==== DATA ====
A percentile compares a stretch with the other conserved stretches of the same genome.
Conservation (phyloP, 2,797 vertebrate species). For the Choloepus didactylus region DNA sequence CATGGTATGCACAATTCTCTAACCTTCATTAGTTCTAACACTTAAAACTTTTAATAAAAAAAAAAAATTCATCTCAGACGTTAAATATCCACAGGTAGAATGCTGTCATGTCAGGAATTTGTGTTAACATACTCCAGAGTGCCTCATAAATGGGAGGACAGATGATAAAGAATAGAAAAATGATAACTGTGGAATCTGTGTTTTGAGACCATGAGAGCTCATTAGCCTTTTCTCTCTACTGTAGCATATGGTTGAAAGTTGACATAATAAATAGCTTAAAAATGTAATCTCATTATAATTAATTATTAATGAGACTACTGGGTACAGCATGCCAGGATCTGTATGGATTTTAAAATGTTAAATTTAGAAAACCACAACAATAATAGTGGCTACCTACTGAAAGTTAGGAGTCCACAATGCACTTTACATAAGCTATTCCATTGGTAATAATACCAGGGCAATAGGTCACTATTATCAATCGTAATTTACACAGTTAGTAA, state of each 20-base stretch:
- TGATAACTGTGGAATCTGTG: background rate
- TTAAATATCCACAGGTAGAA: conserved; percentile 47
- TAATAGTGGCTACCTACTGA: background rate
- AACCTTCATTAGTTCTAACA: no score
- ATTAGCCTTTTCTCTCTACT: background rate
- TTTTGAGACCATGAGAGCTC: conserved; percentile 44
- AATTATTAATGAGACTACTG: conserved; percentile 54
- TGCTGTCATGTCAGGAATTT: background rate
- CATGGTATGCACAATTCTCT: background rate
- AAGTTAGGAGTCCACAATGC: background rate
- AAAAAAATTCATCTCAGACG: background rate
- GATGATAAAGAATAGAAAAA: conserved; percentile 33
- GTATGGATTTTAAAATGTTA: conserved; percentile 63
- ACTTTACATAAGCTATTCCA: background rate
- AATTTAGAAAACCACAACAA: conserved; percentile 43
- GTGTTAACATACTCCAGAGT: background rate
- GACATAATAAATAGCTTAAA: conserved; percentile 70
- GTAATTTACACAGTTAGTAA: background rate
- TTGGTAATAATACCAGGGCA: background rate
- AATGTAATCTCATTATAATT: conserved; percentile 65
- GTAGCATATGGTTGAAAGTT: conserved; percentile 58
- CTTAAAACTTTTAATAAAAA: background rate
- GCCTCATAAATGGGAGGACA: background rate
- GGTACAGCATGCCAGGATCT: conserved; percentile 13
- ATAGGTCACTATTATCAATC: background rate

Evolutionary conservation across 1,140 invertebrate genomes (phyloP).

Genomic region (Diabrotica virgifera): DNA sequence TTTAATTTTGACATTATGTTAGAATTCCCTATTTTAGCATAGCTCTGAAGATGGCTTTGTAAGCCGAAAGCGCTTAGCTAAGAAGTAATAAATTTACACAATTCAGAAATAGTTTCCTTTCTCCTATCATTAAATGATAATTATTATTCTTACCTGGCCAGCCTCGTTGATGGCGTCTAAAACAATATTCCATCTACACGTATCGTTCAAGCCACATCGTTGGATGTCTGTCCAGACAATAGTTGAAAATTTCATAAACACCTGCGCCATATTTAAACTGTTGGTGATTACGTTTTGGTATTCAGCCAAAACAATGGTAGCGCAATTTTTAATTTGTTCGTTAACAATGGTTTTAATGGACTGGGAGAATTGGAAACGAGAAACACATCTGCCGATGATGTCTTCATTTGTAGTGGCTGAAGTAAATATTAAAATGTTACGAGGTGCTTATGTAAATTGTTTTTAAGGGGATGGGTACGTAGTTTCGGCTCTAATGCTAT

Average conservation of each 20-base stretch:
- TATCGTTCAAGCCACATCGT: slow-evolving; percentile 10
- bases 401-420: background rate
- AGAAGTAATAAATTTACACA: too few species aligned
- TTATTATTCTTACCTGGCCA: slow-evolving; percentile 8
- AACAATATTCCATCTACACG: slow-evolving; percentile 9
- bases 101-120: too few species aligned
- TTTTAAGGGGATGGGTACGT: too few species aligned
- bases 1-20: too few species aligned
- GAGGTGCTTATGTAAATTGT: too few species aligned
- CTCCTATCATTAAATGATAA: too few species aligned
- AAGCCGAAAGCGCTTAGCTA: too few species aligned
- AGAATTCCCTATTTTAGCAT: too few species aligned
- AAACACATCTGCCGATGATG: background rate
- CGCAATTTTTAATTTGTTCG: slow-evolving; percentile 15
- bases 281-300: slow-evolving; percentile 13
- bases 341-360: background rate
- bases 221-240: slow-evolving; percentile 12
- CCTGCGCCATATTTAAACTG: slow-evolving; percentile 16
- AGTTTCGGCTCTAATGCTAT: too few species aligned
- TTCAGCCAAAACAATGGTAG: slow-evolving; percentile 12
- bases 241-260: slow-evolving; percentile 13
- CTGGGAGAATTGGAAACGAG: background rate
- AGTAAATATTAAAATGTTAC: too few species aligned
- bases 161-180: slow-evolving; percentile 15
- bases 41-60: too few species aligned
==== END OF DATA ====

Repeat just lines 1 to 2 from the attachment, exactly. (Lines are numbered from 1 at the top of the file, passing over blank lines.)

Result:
A percentile compares a stretch with the other conserved stretches of the same genome.
Conservation (phyloP, 2,797 vertebrate species). For the Choloepus didactylus region DNA sequence CATGGTATGCACAATTCTCTAACCTTCATTAGTTCTAACACTTAAAACTTTTAATAAAAAAAAAAAATTCATCTCAGACGTTAAATATCCACAGGTAGAATGCTGTCATGTCAGGAATTTGTGTTAACATACTCCAGAGTGCCTCATAAATGGGAGGACAGATGATAAAGAATAGAAAAATGATAACTGTGGAATCTGTGTTTTGAGACCATGAGAGCTCATTAGCCTTTTCTCTCTACTGTAGCATATGGTTGAAAGTTGACATAATAAATAGCTTAAAAATGTAATCTCATTATAATTAATTATTAATGAGACTACTGGGTACAGCATGCCAGGATCTGTATGGATTTTAAAATGTTAAATTTAGAAAACCACAACAATAATAGTGGCTACCTACTGAAAGTTAGGAGTCCACAATGCACTTTACATAAGCTATTCCATTGGTAATAATACCAGGGCAATAGGTCACTATTATCAATCGTAATTTACACAGTTAGTAA, state of each 20-base stretch: